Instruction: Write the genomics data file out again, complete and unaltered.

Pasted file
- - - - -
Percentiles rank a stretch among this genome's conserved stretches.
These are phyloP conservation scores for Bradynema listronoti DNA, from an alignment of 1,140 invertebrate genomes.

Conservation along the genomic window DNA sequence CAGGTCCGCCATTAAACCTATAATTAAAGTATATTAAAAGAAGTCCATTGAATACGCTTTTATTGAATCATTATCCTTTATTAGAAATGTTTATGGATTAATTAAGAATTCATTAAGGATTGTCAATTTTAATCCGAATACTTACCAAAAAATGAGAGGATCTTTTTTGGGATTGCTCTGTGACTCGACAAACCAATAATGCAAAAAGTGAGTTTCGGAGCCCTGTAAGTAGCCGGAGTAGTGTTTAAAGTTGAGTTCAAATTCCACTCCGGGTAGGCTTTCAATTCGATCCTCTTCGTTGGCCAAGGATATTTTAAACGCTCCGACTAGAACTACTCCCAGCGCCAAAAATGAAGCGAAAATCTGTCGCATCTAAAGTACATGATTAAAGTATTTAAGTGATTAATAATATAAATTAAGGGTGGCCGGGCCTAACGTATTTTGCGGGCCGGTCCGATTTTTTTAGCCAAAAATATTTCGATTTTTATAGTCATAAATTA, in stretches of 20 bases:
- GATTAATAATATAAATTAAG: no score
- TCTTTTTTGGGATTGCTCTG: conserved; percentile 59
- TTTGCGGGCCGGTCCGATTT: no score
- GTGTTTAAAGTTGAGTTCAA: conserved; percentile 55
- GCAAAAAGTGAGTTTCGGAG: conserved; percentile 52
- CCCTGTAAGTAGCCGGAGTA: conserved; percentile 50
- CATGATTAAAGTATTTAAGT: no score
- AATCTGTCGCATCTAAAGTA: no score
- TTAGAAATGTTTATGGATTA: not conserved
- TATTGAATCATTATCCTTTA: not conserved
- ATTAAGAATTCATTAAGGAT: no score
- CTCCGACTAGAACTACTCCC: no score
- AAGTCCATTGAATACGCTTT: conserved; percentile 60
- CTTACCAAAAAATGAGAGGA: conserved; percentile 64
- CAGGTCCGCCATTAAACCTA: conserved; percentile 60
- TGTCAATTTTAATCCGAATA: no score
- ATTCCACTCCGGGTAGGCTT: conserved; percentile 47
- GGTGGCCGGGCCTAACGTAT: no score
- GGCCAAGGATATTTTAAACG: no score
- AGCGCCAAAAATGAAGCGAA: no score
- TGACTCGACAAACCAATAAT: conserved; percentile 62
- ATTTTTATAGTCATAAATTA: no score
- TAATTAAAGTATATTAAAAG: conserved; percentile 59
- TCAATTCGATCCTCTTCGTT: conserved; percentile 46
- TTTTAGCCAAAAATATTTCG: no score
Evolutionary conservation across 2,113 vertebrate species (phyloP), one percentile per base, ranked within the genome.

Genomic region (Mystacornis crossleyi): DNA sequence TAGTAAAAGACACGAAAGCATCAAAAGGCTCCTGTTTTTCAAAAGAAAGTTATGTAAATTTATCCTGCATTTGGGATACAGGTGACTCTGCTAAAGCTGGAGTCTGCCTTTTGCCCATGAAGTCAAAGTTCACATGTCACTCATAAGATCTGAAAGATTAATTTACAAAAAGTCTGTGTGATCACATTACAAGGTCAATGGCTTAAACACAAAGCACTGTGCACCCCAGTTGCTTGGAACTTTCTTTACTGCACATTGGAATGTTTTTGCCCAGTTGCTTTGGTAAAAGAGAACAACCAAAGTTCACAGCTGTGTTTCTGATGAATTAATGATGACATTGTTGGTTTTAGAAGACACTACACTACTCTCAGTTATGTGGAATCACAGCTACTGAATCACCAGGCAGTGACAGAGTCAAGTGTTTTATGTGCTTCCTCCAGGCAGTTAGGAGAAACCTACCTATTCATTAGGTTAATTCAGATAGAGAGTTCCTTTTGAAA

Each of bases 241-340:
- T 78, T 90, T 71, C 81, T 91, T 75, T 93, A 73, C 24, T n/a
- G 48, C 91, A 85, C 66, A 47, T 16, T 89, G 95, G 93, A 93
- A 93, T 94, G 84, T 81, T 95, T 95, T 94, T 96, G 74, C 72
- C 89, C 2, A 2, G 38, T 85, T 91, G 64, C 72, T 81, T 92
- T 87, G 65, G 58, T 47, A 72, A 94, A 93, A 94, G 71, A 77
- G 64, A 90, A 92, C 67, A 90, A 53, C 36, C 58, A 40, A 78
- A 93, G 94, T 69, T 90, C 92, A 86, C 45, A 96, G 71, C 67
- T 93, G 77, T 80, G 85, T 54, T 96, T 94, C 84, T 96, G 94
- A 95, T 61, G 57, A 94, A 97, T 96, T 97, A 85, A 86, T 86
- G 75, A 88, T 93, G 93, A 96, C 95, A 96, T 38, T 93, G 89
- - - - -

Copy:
Percentiles rank a stretch among this genome's conserved stretches.
These are phyloP conservation scores for Bradynema listronoti DNA, from an alignment of 1,140 invertebrate genomes.

Conservation along the genomic window DNA sequence CAGGTCCGCCATTAAACCTATAATTAAAGTATATTAAAAGAAGTCCATTGAATACGCTTTTATTGAATCATTATCCTTTATTAGAAATGTTTATGGATTAATTAAGAATTCATTAAGGATTGTCAATTTTAATCCGAATACTTACCAAAAAATGAGAGGATCTTTTTTGGGATTGCTCTGTGACTCGACAAACCAATAATGCAAAAAGTGAGTTTCGGAGCCCTGTAAGTAGCCGGAGTAGTGTTTAAAGTTGAGTTCAAATTCCACTCCGGGTAGGCTTTCAATTCGATCCTCTTCGTTGGCCAAGGATATTTTAAACGCTCCGACTAGAACTACTCCCAGCGCCAAAAATGAAGCGAAAATCTGTCGCATCTAAAGTACATGATTAAAGTATTTAAGTGATTAATAATATAAATTAAGGGTGGCCGGGCCTAACGTATTTTGCGGGCCGGTCCGATTTTTTTAGCCAAAAATATTTCGATTTTTATAGTCATAAATTA, in stretches of 20 bases:
- GATTAATAATATAAATTAAG: no score
- TCTTTTTTGGGATTGCTCTG: conserved; percentile 59
- TTTGCGGGCCGGTCCGATTT: no score
- GTGTTTAAAGTTGAGTTCAA: conserved; percentile 55
- GCAAAAAGTGAGTTTCGGAG: conserved; percentile 52
- CCCTGTAAGTAGCCGGAGTA: conserved; percentile 50
- CATGATTAAAGTATTTAAGT: no score
- AATCTGTCGCATCTAAAGTA: no score
- TTAGAAATGTTTATGGATTA: not conserved
- TATTGAATCATTATCCTTTA: not conserved
- ATTAAGAATTCATTAAGGAT: no score
- CTCCGACTAGAACTACTCCC: no score
- AAGTCCATTGAATACGCTTT: conserved; percentile 60
- CTTACCAAAAAATGAGAGGA: conserved; percentile 64
- CAGGTCCGCCATTAAACCTA: conserved; percentile 60
- TGTCAATTTTAATCCGAATA: no score
- ATTCCACTCCGGGTAGGCTT: conserved; percentile 47
- GGTGGCCGGGCCTAACGTAT: no score
- GGCCAAGGATATTTTAAACG: no score
- AGCGCCAAAAATGAAGCGAA: no score
- TGACTCGACAAACCAATAAT: conserved; percentile 62
- ATTTTTATAGTCATAAATTA: no score
- TAATTAAAGTATATTAAAAG: conserved; percentile 59
- TCAATTCGATCCTCTTCGTT: conserved; percentile 46
- TTTTAGCCAAAAATATTTCG: no score
Evolutionary conservation across 2,113 vertebrate species (phyloP), one percentile per base, ranked within the genome.

Genomic region (Mystacornis crossleyi): DNA sequence TAGTAAAAGACACGAAAGCATCAAAAGGCTCCTGTTTTTCAAAAGAAAGTTATGTAAATTTATCCTGCATTTGGGATACAGGTGACTCTGCTAAAGCTGGAGTCTGCCTTTTGCCCATGAAGTCAAAGTTCACATGTCACTCATAAGATCTGAAAGATTAATTTACAAAAAGTCTGTGTGATCACATTACAAGGTCAATGGCTTAAACACAAAGCACTGTGCACCCCAGTTGCTTGGAACTTTCTTTACTGCACATTGGAATGTTTTTGCCCAGTTGCTTTGGTAAAAGAGAACAACCAAAGTTCACAGCTGTGTTTCTGATGAATTAATGATGACATTGTTGGTTTTAGAAGACACTACACTACTCTCAGTTATGTGGAATCACAGCTACTGAATCACCAGGCAGTGACAGAGTCAAGTGTTTTATGTGCTTCCTCCAGGCAGTTAGGAGAAACCTACCTATTCATTAGGTTAATTCAGATAGAGAGTTCCTTTTGAAA

Each of bases 241-340:
- T 78, T 90, T 71, C 81, T 91, T 75, T 93, A 73, C 24, T n/a
- G 48, C 91, A 85, C 66, A 47, T 16, T 89, G 95, G 93, A 93
- A 93, T 94, G 84, T 81, T 95, T 95, T 94, T 96, G 74, C 72
- C 89, C 2, A 2, G 38, T 85, T 91, G 64, C 72, T 81, T 92
- T 87, G 65, G 58, T 47, A 72, A 94, A 93, A 94, G 71, A 77
- G 64, A 90, A 92, C 67, A 90, A 53, C 36, C 58, A 40, A 78
- A 93, G 94, T 69, T 90, C 92, A 86, C 45, A 96, G 71, C 67
- T 93, G 77, T 80, G 85, T 54, T 96, T 94, C 84, T 96, G 94
- A 95, T 61, G 57, A 94, A 97, T 96, T 97, A 85, A 86, T 86
- G 75, A 88, T 93, G 93, A 96, C 95, A 96, T 38, T 93, G 89